Chapter 36

The public Prosecutor

March 10, 2020

The Salic, Ripuarian, and other barbarous laws punished crimes with pecuniary fines. They did not have a public officer who does criminal prosecutions. And indeed the issue of all causes being reduced to the reparation of damages, every prosecution was in some measure civil, and might be managed by any one.

On the other hand, the Roman law had popular form for the prosecution of crimes, which were inconsistent with the office of a public prosecutor.

The custom of judicial combats was no less opposite to this idea; for who is it that would chuse to make himself every man’s champion against all the world?

I find, in the collection of formulas, inserted by Muratori in the laws of the Lombards, that under the princes of the second race there was an advocate for the public prosecutor. But whoever pleases to read the entire collection of these formulas, will find that there was a total difference between such officers and those we now call the public prosecutor, our attorney-generals, our king’s solicitors, or our solicitors for the nobility. The former were rather agents to the public for the management of political and domestic affairs, than for the civil. And indeed we did not find in those formulas that they were intrusted with criminal prosecutions, or with causes relating to minors, to churches, or to the condition of persons.

I said that the establishment of a public prosecutor was repugnant to the usage of judicial combats. I find notwithstanding, in one of those formulas, an [319] advocate for the public prosecutor, who had the liberty to fight. Muratori has placed it just after the constitution* of Henry I, for which it was made. In this constitution, it is said,

“That if any man kills his father, his brother, or any of his other relations, he shall lose their succession, which shall pass to the other relations, and his own shall go to the exchequer.”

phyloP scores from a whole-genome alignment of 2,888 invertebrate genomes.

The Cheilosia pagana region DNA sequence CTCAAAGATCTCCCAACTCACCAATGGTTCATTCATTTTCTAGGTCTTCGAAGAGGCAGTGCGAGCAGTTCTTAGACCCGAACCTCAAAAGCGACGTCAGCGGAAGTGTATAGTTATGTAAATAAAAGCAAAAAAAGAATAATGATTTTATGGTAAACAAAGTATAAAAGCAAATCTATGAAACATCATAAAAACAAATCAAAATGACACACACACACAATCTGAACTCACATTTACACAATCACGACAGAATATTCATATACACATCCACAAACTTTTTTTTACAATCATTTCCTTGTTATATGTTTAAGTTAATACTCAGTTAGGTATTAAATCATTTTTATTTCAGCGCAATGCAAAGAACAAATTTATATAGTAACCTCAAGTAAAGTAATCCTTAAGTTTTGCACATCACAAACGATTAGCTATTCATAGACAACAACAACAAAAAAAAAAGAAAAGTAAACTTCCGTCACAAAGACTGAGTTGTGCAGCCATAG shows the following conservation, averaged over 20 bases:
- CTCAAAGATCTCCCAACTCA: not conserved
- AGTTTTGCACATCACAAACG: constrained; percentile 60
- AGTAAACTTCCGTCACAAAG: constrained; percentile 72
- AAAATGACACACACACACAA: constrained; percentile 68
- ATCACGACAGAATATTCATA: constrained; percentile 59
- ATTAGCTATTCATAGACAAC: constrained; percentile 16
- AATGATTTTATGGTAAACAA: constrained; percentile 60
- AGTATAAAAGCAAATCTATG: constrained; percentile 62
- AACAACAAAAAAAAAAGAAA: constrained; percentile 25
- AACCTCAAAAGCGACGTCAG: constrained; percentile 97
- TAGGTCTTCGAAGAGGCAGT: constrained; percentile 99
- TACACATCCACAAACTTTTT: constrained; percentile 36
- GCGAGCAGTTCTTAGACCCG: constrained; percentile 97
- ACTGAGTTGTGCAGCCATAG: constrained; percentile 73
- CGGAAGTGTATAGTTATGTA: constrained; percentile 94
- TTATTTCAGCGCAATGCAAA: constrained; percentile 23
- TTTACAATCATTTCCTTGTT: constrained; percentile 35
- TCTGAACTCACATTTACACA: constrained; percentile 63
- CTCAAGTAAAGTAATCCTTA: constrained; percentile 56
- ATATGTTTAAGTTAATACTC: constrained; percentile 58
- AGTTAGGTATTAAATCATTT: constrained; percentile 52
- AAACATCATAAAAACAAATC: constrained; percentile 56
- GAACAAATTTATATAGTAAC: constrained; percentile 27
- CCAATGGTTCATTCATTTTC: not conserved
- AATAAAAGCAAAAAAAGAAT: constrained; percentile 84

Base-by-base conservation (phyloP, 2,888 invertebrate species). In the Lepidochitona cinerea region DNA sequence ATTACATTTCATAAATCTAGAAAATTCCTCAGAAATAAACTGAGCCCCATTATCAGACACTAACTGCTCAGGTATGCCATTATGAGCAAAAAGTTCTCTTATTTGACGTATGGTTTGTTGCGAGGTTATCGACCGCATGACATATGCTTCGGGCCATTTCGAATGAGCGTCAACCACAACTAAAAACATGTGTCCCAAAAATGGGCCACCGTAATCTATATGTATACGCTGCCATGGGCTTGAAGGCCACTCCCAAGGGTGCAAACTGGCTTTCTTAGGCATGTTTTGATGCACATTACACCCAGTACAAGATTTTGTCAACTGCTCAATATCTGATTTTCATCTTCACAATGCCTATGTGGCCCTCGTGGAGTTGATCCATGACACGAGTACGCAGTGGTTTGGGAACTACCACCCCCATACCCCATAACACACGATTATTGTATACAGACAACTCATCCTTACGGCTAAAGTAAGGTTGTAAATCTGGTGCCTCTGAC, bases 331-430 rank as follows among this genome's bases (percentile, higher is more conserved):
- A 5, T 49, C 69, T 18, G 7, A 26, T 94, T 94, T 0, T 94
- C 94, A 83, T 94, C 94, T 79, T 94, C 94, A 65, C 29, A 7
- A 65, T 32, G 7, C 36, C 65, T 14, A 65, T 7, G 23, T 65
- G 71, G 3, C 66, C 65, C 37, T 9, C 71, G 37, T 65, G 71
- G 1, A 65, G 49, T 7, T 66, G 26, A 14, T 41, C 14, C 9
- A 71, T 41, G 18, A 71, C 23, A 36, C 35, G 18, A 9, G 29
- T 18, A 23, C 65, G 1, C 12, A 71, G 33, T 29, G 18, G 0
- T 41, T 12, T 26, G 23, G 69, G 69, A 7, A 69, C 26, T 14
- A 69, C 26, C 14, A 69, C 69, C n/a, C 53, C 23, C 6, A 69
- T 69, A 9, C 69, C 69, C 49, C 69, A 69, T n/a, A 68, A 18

Now it was in suing for the succession which had devolved to the exchequer, that the advocate for the public prosecutor, by whom its rights were defended, had the privilege of fighting= This case fell within the general rule. We see in those formulas the advocate for the public prosecutor proceeding against= - a person who had taken a robber, but had not brought him before the count - another who had raised an insurrection or tumult against the count - another who had saved a man’s life whom the count had ordered to be put to death - the advocate of some churches, whom the count had commanded to bring a robber before him, but had not obeyed - another who had revealed the king’s secret to strangers; - another who with open violence had attacked the emperor’s commissary; - another who had been guilty of contempt to the emperor’s rescripts, and he was prosecuted either by the emperor’s advocate, or by the emperor himself; - another who refused to accept of the prince’s coin; in fine, this advocate sued for things, which by the law were adjudged to the exchequer. But, in criminal causes, we never meet with the advocate for the public prosecutor; not even where duels are used not even in the case of incendiaries not even when the judge is killed on his bench; not even in causes relating to the conditions of persons, to liberty and slavery. These formulas are made, not only for the laws of the Lombards, but likewise for the capitularies added to them; so that we have no reason to doubt of their giving us the practice observed, with regard to this subject, under our princes of the second race. It is obvious that these advocates for a public prosecutor must have ended with our second race of kings, in the same manner as the king’s commissioners in the provinces; because there were no longer any counts in the provinces to hold the affizes, and of course there were no more of those officers, whose principal function was to support the authority of the counts. As the usage of combats was become more frequent under the third race, it did not allow of any such thing as a public prosecutor. Hence Boutillier, in his Somme Rurale, speaking of the officers of justice, takes notice only of the bailiffs, the peers and serjeants. See the institutions** and Beaumanoir†† concerning the manner in which prosecutions were managed in those days. The laws of James II, king of Majorca, created the king’s attorney-general, with the very same functions as are exercised at present by the officers of that name amongst us. This office was not instituted till we had changed the form of our judiciary proceedings.

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